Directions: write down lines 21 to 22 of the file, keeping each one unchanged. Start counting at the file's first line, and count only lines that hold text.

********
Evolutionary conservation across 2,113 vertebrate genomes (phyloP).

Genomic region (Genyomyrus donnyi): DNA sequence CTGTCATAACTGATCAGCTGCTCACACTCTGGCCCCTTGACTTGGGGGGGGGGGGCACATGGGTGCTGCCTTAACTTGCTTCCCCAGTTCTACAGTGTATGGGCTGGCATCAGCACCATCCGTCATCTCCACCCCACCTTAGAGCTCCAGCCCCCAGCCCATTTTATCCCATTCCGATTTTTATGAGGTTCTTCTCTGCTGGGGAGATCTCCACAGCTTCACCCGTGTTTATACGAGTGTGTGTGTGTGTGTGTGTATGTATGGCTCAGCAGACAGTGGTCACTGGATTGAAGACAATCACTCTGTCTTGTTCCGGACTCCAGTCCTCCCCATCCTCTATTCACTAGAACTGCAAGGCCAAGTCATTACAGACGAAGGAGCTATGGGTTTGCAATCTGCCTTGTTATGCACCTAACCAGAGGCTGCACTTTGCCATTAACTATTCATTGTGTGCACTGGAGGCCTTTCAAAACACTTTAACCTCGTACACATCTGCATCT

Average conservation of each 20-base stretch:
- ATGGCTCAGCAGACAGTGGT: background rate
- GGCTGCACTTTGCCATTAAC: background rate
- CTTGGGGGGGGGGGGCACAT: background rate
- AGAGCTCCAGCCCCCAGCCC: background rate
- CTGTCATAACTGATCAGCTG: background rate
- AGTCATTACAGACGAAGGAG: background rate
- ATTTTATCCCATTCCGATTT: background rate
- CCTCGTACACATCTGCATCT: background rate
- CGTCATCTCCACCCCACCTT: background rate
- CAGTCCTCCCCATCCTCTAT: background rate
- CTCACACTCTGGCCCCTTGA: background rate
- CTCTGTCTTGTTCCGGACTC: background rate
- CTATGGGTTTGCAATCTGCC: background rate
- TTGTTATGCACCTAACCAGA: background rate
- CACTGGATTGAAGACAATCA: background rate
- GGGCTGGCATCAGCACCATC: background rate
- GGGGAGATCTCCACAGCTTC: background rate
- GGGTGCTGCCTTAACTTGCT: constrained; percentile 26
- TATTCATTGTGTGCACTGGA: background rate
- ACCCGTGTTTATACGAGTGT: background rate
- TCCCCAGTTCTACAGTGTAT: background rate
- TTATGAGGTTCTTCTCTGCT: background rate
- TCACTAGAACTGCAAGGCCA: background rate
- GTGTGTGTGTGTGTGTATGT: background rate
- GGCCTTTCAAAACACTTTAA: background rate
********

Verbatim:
- GGGTGCTGCCTTAACTTGCT: constrained; percentile 26
- TATTCATTGTGTGCACTGGA: background rate